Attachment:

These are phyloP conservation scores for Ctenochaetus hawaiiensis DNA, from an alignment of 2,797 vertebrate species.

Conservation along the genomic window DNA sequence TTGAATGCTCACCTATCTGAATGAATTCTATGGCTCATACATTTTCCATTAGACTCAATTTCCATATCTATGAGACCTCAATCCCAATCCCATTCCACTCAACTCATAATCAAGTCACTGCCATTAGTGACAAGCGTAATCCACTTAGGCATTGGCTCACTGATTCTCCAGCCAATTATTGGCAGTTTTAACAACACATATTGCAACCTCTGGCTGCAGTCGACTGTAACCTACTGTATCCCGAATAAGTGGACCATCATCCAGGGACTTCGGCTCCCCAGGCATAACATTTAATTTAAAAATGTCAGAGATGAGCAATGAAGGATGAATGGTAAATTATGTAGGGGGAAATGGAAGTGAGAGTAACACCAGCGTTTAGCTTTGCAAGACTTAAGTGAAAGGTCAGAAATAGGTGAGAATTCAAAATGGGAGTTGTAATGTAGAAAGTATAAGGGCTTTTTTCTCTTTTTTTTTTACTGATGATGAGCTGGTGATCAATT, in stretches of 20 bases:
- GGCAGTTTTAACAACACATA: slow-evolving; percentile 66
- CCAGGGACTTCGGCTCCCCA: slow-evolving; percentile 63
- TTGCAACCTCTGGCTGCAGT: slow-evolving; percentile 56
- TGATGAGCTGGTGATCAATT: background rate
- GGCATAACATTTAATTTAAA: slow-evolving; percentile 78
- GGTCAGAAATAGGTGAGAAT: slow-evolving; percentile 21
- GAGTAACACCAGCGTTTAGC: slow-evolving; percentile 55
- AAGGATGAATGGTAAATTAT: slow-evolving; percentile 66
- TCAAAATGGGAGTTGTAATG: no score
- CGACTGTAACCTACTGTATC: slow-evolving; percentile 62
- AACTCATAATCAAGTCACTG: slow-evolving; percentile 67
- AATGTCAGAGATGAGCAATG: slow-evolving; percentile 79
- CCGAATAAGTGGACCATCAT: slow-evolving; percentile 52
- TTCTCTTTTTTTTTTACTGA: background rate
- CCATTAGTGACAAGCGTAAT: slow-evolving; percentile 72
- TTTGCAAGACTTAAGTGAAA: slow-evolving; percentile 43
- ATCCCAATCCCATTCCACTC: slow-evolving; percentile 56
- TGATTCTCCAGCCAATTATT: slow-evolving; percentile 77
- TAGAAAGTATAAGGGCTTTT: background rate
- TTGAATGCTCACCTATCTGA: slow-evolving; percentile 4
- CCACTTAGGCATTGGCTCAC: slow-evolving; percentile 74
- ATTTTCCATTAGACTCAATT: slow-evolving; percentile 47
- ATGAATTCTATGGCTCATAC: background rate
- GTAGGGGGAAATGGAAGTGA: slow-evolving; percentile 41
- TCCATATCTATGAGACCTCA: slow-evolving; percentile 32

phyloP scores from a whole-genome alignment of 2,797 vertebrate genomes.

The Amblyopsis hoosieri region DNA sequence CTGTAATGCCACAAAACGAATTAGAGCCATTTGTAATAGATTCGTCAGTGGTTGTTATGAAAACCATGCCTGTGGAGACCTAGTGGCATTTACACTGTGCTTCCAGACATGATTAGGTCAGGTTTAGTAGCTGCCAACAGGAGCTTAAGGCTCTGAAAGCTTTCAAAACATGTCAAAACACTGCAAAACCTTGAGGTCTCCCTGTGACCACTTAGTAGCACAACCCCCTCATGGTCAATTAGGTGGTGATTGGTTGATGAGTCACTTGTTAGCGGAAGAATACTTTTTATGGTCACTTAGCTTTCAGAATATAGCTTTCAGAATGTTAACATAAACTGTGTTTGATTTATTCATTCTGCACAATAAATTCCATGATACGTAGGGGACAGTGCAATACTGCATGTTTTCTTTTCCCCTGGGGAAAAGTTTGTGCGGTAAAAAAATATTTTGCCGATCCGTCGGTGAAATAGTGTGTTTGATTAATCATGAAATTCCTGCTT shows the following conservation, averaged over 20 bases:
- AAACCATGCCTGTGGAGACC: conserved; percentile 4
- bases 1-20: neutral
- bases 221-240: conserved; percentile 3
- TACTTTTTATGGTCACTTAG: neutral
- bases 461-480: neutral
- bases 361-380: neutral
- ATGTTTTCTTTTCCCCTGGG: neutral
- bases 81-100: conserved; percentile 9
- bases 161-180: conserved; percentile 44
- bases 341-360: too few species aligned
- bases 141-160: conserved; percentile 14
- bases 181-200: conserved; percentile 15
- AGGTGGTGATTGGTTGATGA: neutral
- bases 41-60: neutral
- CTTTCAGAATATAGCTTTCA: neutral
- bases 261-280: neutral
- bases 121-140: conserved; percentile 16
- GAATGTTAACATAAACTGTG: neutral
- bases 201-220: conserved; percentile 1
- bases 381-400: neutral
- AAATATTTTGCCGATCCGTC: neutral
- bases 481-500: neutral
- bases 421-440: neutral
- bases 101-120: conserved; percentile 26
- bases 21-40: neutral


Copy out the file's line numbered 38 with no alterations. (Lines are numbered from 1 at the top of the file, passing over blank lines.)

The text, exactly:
- bases 161-180: conserved; percentile 44